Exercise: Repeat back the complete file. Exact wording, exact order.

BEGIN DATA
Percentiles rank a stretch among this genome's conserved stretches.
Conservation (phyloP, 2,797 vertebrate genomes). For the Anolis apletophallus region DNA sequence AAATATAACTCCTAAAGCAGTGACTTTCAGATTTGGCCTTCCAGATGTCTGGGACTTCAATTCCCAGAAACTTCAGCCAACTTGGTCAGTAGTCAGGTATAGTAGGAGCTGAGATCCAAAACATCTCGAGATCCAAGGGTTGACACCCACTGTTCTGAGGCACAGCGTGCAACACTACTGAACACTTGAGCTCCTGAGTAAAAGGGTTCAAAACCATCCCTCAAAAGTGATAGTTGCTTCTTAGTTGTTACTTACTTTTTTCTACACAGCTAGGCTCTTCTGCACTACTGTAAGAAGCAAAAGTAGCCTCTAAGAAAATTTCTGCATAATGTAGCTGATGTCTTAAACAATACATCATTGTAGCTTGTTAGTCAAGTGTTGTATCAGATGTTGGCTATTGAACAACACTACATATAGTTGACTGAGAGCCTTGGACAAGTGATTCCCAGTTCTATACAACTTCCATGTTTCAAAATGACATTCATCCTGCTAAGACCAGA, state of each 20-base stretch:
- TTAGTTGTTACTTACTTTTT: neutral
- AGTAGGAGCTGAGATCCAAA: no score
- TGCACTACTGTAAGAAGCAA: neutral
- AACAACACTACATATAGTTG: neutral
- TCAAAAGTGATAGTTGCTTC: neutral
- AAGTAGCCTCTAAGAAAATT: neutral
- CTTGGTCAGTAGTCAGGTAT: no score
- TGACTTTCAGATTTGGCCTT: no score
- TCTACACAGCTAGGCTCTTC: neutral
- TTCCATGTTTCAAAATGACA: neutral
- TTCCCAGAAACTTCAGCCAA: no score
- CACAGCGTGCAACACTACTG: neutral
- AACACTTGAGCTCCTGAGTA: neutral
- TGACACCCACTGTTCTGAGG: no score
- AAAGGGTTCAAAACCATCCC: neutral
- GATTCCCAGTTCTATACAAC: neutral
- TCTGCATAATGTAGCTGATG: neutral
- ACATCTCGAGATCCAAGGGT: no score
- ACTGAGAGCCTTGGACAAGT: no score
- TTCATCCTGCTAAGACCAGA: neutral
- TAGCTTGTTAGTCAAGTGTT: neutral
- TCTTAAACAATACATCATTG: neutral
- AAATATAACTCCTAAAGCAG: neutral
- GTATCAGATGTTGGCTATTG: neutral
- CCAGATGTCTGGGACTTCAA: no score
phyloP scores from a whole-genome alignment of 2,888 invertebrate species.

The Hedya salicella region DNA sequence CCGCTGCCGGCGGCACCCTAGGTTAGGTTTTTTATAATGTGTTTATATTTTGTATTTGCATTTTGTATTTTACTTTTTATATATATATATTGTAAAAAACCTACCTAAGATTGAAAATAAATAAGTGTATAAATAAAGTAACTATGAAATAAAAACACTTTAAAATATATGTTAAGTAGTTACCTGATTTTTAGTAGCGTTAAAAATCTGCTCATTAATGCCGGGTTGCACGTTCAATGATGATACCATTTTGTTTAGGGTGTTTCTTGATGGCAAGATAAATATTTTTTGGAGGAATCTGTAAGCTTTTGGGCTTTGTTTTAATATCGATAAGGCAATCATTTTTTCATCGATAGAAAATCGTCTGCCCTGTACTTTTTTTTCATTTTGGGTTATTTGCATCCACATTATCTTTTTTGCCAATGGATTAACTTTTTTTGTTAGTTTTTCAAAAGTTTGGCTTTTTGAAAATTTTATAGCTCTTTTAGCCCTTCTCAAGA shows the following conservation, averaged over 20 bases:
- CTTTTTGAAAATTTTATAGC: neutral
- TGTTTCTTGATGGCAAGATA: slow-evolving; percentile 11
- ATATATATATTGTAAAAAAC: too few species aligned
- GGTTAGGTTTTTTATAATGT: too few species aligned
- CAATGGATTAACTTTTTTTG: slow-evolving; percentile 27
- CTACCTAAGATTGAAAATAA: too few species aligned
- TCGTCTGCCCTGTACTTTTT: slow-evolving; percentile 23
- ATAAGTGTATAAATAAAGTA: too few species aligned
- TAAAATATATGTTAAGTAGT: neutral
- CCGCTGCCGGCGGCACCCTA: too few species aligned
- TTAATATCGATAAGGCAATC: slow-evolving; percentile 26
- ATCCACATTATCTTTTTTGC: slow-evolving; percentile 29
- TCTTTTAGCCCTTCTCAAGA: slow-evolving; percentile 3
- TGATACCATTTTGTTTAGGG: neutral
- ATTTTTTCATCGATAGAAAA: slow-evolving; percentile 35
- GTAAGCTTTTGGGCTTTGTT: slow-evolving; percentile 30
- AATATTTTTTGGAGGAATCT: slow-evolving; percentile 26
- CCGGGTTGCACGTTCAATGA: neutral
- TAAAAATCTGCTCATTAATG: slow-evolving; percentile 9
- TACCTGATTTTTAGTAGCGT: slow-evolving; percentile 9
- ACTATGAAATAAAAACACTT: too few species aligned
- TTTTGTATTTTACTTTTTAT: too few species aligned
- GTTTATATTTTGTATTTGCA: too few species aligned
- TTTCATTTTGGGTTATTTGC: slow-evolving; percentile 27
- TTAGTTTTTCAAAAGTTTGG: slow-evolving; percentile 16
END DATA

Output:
Percentiles rank a stretch among this genome's conserved stretches.
Conservation (phyloP, 2,797 vertebrate genomes). For the Anolis apletophallus region DNA sequence AAATATAACTCCTAAAGCAGTGACTTTCAGATTTGGCCTTCCAGATGTCTGGGACTTCAATTCCCAGAAACTTCAGCCAACTTGGTCAGTAGTCAGGTATAGTAGGAGCTGAGATCCAAAACATCTCGAGATCCAAGGGTTGACACCCACTGTTCTGAGGCACAGCGTGCAACACTACTGAACACTTGAGCTCCTGAGTAAAAGGGTTCAAAACCATCCCTCAAAAGTGATAGTTGCTTCTTAGTTGTTACTTACTTTTTTCTACACAGCTAGGCTCTTCTGCACTACTGTAAGAAGCAAAAGTAGCCTCTAAGAAAATTTCTGCATAATGTAGCTGATGTCTTAAACAATACATCATTGTAGCTTGTTAGTCAAGTGTTGTATCAGATGTTGGCTATTGAACAACACTACATATAGTTGACTGAGAGCCTTGGACAAGTGATTCCCAGTTCTATACAACTTCCATGTTTCAAAATGACATTCATCCTGCTAAGACCAGA, state of each 20-base stretch:
- TTAGTTGTTACTTACTTTTT: neutral
- AGTAGGAGCTGAGATCCAAA: no score
- TGCACTACTGTAAGAAGCAA: neutral
- AACAACACTACATATAGTTG: neutral
- TCAAAAGTGATAGTTGCTTC: neutral
- AAGTAGCCTCTAAGAAAATT: neutral
- CTTGGTCAGTAGTCAGGTAT: no score
- TGACTTTCAGATTTGGCCTT: no score
- TCTACACAGCTAGGCTCTTC: neutral
- TTCCATGTTTCAAAATGACA: neutral
- TTCCCAGAAACTTCAGCCAA: no score
- CACAGCGTGCAACACTACTG: neutral
- AACACTTGAGCTCCTGAGTA: neutral
- TGACACCCACTGTTCTGAGG: no score
- AAAGGGTTCAAAACCATCCC: neutral
- GATTCCCAGTTCTATACAAC: neutral
- TCTGCATAATGTAGCTGATG: neutral
- ACATCTCGAGATCCAAGGGT: no score
- ACTGAGAGCCTTGGACAAGT: no score
- TTCATCCTGCTAAGACCAGA: neutral
- TAGCTTGTTAGTCAAGTGTT: neutral
- TCTTAAACAATACATCATTG: neutral
- AAATATAACTCCTAAAGCAG: neutral
- GTATCAGATGTTGGCTATTG: neutral
- CCAGATGTCTGGGACTTCAA: no score
phyloP scores from a whole-genome alignment of 2,888 invertebrate species.

The Hedya salicella region DNA sequence CCGCTGCCGGCGGCACCCTAGGTTAGGTTTTTTATAATGTGTTTATATTTTGTATTTGCATTTTGTATTTTACTTTTTATATATATATATTGTAAAAAACCTACCTAAGATTGAAAATAAATAAGTGTATAAATAAAGTAACTATGAAATAAAAACACTTTAAAATATATGTTAAGTAGTTACCTGATTTTTAGTAGCGTTAAAAATCTGCTCATTAATGCCGGGTTGCACGTTCAATGATGATACCATTTTGTTTAGGGTGTTTCTTGATGGCAAGATAAATATTTTTTGGAGGAATCTGTAAGCTTTTGGGCTTTGTTTTAATATCGATAAGGCAATCATTTTTTCATCGATAGAAAATCGTCTGCCCTGTACTTTTTTTTCATTTTGGGTTATTTGCATCCACATTATCTTTTTTGCCAATGGATTAACTTTTTTTGTTAGTTTTTCAAAAGTTTGGCTTTTTGAAAATTTTATAGCTCTTTTAGCCCTTCTCAAGA shows the following conservation, averaged over 20 bases:
- CTTTTTGAAAATTTTATAGC: neutral
- TGTTTCTTGATGGCAAGATA: slow-evolving; percentile 11
- ATATATATATTGTAAAAAAC: too few species aligned
- GGTTAGGTTTTTTATAATGT: too few species aligned
- CAATGGATTAACTTTTTTTG: slow-evolving; percentile 27
- CTACCTAAGATTGAAAATAA: too few species aligned
- TCGTCTGCCCTGTACTTTTT: slow-evolving; percentile 23
- ATAAGTGTATAAATAAAGTA: too few species aligned
- TAAAATATATGTTAAGTAGT: neutral
- CCGCTGCCGGCGGCACCCTA: too few species aligned
- TTAATATCGATAAGGCAATC: slow-evolving; percentile 26
- ATCCACATTATCTTTTTTGC: slow-evolving; percentile 29
- TCTTTTAGCCCTTCTCAAGA: slow-evolving; percentile 3
- TGATACCATTTTGTTTAGGG: neutral
- ATTTTTTCATCGATAGAAAA: slow-evolving; percentile 35
- GTAAGCTTTTGGGCTTTGTT: slow-evolving; percentile 30
- AATATTTTTTGGAGGAATCT: slow-evolving; percentile 26
- CCGGGTTGCACGTTCAATGA: neutral
- TAAAAATCTGCTCATTAATG: slow-evolving; percentile 9
- TACCTGATTTTTAGTAGCGT: slow-evolving; percentile 9
- ACTATGAAATAAAAACACTT: too few species aligned
- TTTTGTATTTTACTTTTTAT: too few species aligned
- GTTTATATTTTGTATTTGCA: too few species aligned
- TTTCATTTTGGGTTATTTGC: slow-evolving; percentile 27
- TTAGTTTTTCAAAAGTTTGG: slow-evolving; percentile 16